Disabled workers are ready and willing to prove themselves. Just ask them.
Could you do your job if you were blind? Deaf? In a wheelchair with limited use of your arms? Could you do the job as well?
Every day, John Good Rico Brusco, Mike Gravitt, Dan Rossi and Eric Miazga go to their technology jobs here in the city. Good and Rossi are blind, Brusco and Miazga are confined to a wheelchair as a result of cerebral palsy, and Gravitt is legally blind, but has some limited vision.
By all accounts, they are talented, productive, and confident, too.
"I'm the best programmer I've ever met," says Good, a database administration for the City of Pittsburgh's City Information Systems.
His boss, Howard Stern, agrees, saying Good is tremendously gifted. And Miazga, an Oracle programmer and Good's colleague at CIS, has a remarkable work ethic, Stern also notes.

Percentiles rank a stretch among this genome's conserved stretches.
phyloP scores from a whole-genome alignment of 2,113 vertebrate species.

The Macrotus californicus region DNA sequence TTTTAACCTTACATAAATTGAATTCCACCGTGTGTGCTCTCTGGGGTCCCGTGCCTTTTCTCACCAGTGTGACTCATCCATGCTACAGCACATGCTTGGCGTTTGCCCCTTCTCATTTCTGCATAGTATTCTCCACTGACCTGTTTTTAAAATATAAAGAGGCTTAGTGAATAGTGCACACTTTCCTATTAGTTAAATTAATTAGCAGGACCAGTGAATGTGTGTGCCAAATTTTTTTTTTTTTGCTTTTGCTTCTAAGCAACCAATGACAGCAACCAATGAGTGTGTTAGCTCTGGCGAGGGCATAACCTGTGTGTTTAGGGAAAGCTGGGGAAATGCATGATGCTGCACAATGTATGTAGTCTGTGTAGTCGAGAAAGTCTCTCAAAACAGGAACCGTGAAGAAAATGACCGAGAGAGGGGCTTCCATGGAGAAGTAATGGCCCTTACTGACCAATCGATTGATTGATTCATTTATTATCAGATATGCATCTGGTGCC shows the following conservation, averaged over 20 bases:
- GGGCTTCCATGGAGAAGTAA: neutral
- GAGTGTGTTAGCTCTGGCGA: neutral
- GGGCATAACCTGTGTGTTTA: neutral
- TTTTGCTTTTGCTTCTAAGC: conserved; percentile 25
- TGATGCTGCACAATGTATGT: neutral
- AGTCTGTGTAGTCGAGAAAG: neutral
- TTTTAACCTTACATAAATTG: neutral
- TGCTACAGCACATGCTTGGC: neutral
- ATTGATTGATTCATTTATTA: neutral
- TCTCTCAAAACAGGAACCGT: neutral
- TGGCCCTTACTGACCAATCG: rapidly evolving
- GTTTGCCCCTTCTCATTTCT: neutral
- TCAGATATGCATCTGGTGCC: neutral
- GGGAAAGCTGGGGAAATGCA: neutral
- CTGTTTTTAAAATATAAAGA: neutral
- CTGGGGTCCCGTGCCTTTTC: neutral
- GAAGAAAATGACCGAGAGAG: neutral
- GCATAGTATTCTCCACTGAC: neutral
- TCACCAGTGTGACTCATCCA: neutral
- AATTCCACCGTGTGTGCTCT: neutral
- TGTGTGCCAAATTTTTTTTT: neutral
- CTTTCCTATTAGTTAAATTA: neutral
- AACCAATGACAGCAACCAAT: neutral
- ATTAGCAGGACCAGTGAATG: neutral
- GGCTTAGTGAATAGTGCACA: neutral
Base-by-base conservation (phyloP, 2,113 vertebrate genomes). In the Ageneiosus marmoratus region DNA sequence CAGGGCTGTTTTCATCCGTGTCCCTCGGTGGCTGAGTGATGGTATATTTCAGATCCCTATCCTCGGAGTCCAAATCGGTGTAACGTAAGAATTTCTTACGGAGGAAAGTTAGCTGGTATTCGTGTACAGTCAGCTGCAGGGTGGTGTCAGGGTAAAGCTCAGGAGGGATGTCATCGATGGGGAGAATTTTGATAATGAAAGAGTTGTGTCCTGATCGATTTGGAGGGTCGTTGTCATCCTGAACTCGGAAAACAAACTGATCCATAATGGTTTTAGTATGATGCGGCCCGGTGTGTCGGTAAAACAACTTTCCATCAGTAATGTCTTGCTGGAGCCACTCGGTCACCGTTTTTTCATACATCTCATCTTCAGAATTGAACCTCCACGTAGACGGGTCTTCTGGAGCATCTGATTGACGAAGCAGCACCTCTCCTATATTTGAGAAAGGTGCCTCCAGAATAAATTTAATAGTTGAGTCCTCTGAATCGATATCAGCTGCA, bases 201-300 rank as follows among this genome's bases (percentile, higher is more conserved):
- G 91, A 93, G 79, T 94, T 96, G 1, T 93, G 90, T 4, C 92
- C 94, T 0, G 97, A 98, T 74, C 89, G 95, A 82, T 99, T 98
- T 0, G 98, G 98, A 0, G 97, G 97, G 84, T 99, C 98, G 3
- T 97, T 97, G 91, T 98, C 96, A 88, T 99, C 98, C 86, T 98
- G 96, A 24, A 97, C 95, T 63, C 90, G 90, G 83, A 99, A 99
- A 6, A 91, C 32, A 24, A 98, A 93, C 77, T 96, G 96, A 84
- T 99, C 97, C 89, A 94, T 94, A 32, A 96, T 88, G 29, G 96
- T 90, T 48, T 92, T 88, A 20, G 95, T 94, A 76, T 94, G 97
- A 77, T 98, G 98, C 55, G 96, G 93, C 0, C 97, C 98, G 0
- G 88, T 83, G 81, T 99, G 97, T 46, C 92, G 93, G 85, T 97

Rossi is a software engineer at IBM Transarc Labs. "I get the same work assigned and am just as productive as anyone else in this job," he says.
Gravitt is a systems consultant at Bayer Corp., under contract from Bender Consulting Services in. Robinson Township He works on SAP software. "There is nothing I cannot do with the equipment I have."
Gravitt uses special software that enlarges the text on his computer screen among other tools. (For details on equipment, see box on opposite page.)
Despite the accomplishments of many disabled workers, despite glowing employer testimonials and despite a job market with a sharpened appetite for …